If you’re in the right frame of mind when you sit on the beach at gorgeous Wailea, you can almost see back in time to when the Hawaiian goddess Lea is said to have turned herself into a beautiful ‘elepaio bird and joyously soared over the coast. It’s from her tale that the area Wailea (“Waters of Lea”) got its name.
There is a Wailea beach for any mood. Whether you are looking for amazing snorkeling, a quintessential sandy beach where you can relax and admire the view, or to wade into turquoise water and explore the marine life, you’ll find it along this sunny, southern and leeward coast of Maui.
As long as people have lived on Maui, they have appreciated the beauty of the beaches at Wailea.
As long as people have lived on Maui, they have appreciated the beauty of the beaches at Wailea. These days, the wide, sandy, palm-lined beach called Wailea Beach (its older name is Kahamanini, or “place of the surgeon fish”) is consistently named one of the world’s best beaches. From its sands you can see the islands of Kaho’olawe, Lana’i and tiny Molokini — and in the winter, migrating whales spouting and breaching.
There is good snorkeling at both ends of this beach but only when the ocean is calm — don’t swim at any of the Wailea beaches when seas are rough, as there can be dangerous rip currents.
This is your beach if you’re looking for a resort vibe and don’t mind an experience with plenty of others around. There’s also a paved walkway that runs the length of the beach, which is dotted with bathrooms and showers. Arrive in the morning for easy, free parking before the lot fills up.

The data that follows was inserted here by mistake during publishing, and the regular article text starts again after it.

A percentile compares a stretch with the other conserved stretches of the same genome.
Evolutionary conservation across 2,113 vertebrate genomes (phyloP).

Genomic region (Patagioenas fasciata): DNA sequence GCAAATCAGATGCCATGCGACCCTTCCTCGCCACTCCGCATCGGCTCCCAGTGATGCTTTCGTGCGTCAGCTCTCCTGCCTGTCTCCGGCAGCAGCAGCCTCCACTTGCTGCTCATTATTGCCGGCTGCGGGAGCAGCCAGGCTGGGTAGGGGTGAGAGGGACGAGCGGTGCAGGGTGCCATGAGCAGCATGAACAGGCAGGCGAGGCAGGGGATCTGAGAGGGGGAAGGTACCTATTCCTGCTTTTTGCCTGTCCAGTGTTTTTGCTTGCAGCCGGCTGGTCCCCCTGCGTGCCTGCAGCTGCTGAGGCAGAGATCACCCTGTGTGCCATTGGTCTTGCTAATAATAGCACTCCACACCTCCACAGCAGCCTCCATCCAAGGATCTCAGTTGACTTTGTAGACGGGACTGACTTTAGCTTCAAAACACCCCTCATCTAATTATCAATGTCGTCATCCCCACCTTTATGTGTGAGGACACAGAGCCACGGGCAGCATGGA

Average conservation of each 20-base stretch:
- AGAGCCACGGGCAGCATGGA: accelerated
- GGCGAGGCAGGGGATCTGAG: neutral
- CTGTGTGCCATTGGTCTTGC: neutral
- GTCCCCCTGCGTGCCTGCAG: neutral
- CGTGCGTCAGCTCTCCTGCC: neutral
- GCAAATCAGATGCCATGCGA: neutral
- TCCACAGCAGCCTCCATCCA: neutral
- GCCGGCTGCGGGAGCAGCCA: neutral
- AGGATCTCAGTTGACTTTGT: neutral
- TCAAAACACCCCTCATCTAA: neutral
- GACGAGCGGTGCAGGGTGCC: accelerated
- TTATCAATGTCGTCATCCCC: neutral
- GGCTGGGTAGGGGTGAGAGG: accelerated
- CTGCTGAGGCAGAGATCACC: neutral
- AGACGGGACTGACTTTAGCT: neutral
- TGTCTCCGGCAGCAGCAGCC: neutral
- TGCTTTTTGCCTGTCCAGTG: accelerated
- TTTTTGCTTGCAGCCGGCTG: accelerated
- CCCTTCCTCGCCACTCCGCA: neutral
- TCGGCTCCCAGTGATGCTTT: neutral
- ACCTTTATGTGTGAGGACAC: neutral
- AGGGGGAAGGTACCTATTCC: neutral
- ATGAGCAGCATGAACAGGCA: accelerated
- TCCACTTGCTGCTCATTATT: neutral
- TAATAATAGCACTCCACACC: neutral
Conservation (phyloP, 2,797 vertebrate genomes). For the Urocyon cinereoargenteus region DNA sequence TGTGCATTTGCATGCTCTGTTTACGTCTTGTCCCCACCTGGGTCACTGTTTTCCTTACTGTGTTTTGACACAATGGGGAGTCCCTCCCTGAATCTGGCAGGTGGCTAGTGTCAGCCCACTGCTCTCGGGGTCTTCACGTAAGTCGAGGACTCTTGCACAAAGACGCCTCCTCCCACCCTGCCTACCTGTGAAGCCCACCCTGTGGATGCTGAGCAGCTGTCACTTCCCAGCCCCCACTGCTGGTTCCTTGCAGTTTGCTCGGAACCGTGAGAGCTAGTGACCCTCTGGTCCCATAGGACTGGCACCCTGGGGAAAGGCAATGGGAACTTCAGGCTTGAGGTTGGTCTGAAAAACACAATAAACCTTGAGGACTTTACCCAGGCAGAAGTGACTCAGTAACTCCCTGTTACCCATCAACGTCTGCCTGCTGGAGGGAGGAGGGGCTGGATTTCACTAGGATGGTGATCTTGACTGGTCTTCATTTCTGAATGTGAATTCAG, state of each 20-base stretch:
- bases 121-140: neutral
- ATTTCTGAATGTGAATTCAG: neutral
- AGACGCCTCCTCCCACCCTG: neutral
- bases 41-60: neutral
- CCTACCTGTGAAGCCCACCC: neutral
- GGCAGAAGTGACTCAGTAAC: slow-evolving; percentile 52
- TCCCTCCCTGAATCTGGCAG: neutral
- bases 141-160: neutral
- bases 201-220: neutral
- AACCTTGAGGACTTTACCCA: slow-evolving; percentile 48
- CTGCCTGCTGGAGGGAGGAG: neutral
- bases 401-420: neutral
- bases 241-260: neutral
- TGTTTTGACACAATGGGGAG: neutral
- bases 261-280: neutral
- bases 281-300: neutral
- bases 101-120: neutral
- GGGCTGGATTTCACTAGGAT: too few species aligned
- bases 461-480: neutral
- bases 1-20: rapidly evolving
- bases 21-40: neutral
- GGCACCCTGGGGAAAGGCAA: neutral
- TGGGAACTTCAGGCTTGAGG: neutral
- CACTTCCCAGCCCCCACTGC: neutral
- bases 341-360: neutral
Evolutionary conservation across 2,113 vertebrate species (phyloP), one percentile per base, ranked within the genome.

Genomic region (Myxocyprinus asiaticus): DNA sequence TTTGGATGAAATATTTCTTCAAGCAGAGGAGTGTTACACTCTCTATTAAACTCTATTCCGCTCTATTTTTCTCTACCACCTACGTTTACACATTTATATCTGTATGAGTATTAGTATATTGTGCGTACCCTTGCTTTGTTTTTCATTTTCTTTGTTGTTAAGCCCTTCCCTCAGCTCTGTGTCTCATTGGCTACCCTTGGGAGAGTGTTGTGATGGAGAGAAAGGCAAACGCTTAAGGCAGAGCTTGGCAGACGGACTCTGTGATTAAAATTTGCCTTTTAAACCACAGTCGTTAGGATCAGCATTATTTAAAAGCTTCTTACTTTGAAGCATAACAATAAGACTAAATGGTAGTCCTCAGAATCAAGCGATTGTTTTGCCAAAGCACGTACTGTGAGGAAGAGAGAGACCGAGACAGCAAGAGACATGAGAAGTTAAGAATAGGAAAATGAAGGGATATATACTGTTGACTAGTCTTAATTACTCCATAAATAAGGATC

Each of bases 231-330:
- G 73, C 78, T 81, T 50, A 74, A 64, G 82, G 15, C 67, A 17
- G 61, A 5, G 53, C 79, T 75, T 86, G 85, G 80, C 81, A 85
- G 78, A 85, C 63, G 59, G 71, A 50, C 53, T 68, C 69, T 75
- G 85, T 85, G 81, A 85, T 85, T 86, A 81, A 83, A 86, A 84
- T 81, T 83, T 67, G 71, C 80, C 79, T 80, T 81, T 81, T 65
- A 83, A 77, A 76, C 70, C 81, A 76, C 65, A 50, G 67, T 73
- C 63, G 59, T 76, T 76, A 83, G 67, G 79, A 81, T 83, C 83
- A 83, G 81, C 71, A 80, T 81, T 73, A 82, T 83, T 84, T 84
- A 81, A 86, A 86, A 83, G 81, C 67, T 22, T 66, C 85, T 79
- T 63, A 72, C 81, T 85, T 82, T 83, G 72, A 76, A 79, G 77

This is your beach if you're looking for a resort vibe and don't mind an experience with plenty of others around.
Nearby Makena Beach, coined “Big Beach” by locals, is a part of Makena State Park and one of Maui’s best-known beaches, with white sands that extend almost two-thirds of a mile. As the name implies, it’s one of the island’s largest beaches.
Trees provide shade, and the ocean here has a nice sandy bottom, making it good for swimmers. Still, this isn’t a good beach for snorkeling because the water is cloudy close to shore, and farther out there is a strong current.
While Big Beach is technically part of Makena, it’s adjacent to Wailea, along the same small stretch of coastline and easily accessible no matter where you’re staying in the region — and worth visiting.
The black sand beach called One’uli, also part of Makena State Park, is a great spot for divers and experienced snorkelers. It’s more secluded, too, and therefore perfect if you’re looking for a peaceful retreat.
La Perouse Bay
Hawaiians used to call this bay Keone’o’io, or “the sandy [place with] bonefish.” But in 1786 — just before Haleakala’s most recent eruption in 1790 — the French explorer Captain Jean-François de Galaup, comte de La Perouse, surveyed and mapped the waters, and since then it’s been commonly called La Perouse Bay.
Wear shoes when you visit this rustic, rugged area because you’ll be hiking across a lava field dating from Haleakala’s most recent flow. You’ll stumble upon archaeological sites from old Hawaii, tide pools to explore and a hiking trail that starts at the end of the parking lot and is part of the King’s Highway, an ancient trail that circled the island. The bay is a great spot for snorkeling, and you may even spot dolphins.
La Perouse is adjacent to a Natural Area Reserve, too, a protected home to many species of fish, marine mammals and honu, or sea turtles, ensuring that these waters will continue to teem with wildlife in the future.